What picture comes into your mind when you think about “God”?
Traditional western Christian images of God tend to lean toward Michelangelo’s Sistine Chapel scene, with a very male, bearded God reaching out to a reclining Adam. Fans of the TV show the Simpsons would have no trouble identifying God as a sandal-wearing, toga-clad guy who’s about twenty feet tall.
Michelangelo’s God, painted on the Sistine Chapel ceiling between 1508 and 1512, has permeated the western perception of “God” for centuries. Of course, at the time the fresco was created, we were also pretty sure that the Earth was the center of the universe. Our understanding of “God” was little different than that of the ancient Greeks’ perception of Zeus living on Mount Olympus.
Both those who take the Bible literally, and therefore the “God made man in his image” line as a physical rather than spiritual concept; and those who want to dismiss faith altogether, arguing that human religions are dangerous fairy tales of humanity’s childhood, cling to this image – for diametrically opposed reasons. The former fears the loss of certainty that comes from letting go of Zeus-god. The latter needs the image in order to turn it into a caricature to be mocked.
However, although it might have been the predominant image of our ancestors, Zeus-god was never the only one. Indeed, the word in the New Testament translated as “God”, Theos, is more accurately rendered as Divinity than it is as parent, or king, or judge.
Divinity has no gender, no human aspect. Divinity is Theos.
Metaphors for God like “breath” and “wind” appear throughout our sacred texts. In John, the writer has Jesus describe God as “Spirit”.
A broad and growing list of theologians that includes Karen Armstrong and John Spong speak eloquently of these images of God that held meaning for and inspired the founders of our faith.
Panentheism (not to be confused with “pantheism”), for example, is a view of Theos that understands God as is both intimately connected to every particle of Creation, and yet is instilled with consciousness in a way that is beyond Creation and human comprehension – both “immanent” and “transcendent”; both uniquely personal to each of us, and yet uniquely encompassing the universe.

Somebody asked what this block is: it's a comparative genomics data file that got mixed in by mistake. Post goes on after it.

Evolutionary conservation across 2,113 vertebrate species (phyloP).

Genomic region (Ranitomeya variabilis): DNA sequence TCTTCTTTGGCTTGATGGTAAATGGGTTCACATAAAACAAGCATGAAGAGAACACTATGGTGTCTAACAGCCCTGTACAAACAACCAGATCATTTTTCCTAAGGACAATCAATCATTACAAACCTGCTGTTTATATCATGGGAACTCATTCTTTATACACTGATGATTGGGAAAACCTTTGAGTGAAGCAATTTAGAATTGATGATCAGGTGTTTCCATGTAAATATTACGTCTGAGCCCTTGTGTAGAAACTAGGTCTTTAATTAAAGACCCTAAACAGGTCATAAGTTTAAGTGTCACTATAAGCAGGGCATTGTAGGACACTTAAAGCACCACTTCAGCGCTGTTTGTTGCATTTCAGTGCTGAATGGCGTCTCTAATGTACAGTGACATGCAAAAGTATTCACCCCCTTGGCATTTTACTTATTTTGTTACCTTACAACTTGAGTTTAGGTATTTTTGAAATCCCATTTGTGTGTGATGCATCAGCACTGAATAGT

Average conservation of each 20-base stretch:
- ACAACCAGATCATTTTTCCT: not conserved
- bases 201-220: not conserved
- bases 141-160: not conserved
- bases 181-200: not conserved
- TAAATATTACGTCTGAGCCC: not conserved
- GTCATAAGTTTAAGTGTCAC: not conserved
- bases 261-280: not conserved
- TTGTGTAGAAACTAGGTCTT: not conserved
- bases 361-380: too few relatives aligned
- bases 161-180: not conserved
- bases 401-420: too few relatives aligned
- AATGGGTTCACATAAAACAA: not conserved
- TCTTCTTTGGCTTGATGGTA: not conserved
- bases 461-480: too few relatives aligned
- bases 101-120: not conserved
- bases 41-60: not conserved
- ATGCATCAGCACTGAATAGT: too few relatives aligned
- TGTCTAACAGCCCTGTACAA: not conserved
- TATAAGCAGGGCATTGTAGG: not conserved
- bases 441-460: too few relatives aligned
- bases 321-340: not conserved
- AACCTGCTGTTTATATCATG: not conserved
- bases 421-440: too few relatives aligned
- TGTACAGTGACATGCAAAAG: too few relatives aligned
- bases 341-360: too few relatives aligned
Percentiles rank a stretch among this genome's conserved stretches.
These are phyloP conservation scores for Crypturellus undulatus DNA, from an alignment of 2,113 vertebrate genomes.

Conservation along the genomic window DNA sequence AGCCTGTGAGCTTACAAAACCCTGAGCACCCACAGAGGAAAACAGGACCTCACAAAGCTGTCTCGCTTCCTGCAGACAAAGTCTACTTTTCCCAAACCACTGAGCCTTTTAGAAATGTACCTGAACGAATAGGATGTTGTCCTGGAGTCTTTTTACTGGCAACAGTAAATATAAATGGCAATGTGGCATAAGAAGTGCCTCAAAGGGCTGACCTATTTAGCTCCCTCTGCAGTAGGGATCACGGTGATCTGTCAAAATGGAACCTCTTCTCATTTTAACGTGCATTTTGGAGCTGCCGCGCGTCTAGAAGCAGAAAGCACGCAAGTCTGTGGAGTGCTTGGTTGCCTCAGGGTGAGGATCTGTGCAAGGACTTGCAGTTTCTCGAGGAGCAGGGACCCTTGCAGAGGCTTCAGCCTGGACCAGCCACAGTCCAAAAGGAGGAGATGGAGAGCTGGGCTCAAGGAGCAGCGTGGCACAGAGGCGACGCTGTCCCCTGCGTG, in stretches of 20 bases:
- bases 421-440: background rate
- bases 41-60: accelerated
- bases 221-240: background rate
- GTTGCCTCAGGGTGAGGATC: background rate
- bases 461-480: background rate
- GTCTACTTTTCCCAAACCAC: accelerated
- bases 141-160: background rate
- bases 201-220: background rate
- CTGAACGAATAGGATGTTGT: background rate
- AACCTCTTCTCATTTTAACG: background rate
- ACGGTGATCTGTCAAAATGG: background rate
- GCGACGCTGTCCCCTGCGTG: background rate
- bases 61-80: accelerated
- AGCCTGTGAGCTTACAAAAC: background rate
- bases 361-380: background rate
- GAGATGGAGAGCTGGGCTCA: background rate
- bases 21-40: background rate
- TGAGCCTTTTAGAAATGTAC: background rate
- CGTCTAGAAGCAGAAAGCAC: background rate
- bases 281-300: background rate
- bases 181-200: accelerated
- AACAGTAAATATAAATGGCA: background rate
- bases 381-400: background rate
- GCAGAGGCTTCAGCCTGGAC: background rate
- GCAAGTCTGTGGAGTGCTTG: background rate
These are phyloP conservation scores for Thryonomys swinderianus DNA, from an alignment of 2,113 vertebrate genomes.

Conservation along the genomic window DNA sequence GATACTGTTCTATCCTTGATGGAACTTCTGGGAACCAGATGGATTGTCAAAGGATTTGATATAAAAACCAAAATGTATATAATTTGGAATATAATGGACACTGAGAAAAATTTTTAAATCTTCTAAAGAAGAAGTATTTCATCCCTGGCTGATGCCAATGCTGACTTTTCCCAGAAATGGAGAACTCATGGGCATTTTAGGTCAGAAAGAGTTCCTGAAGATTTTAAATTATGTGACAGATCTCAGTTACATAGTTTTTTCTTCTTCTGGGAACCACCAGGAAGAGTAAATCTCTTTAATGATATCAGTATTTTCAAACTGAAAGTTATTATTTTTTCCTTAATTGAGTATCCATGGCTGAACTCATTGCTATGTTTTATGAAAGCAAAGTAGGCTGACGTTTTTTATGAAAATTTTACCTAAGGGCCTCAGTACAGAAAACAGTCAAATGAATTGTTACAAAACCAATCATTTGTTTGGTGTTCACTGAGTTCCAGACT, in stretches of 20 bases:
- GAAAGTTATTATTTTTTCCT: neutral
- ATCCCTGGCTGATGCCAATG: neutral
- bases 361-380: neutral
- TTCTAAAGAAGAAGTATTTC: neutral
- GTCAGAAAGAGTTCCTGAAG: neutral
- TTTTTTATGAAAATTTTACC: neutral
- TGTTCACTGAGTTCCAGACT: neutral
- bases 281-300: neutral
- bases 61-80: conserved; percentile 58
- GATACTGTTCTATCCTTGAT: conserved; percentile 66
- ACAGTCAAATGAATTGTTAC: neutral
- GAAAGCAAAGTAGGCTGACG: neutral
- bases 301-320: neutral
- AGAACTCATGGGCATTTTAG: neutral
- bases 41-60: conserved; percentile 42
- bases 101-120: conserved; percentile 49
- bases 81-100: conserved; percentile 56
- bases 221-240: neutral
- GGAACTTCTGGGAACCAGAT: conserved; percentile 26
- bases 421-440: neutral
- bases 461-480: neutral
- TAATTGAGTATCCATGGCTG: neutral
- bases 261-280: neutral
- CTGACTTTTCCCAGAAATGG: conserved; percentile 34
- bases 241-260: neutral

There are those in the progressive sphere of Christian faith who suggest that we need to stop talking about “God” altogether. To simply say, once and for all, that “God” is so incomprehensible that to even try to describe God actually leads us away from a deeper understanding of faith.
I don’t think that’s possible for most of us. Human beings have an innate need to describe Creation. Theos, intimately part of Creation, has to be part of that description as well.
The challenge is accept that all of our descriptions will be inadequate. That when we talk about God, whether as Christian Trinity or as Cosmic Consciousness; as Father, Mother, or Friend; we’re talking about just one aspect of Theos – the aspect that we have encountered in a single place and time and circumstance.
There’s another image of God that can help us do that. Love. The image of God as “love” is as deeply embedded in our faith as the Zeus-image is. However, the word we translate as “the love of God”, agapé, means much more than a warm fuzzy feeling toward people we like. Agapé calls us to recognize our interconnectedness, our oneness with each other; the unity, as the interfaith movement puts it, in our diversity.
Rather than a single image painted on a ceiling far out of reach overhead, agapé’s version of God is a montage; a collection of pictures hung on our living room wall for all to see and touch; a reminder that we are all, no matter how close or distant we may be, one family, ever-changing, ever-growing.
All part of Theos; of Creation; of each other.
As you go about the world, may you see the face of Christ in those you meet.
And may those you meet, see the face of Christ in you.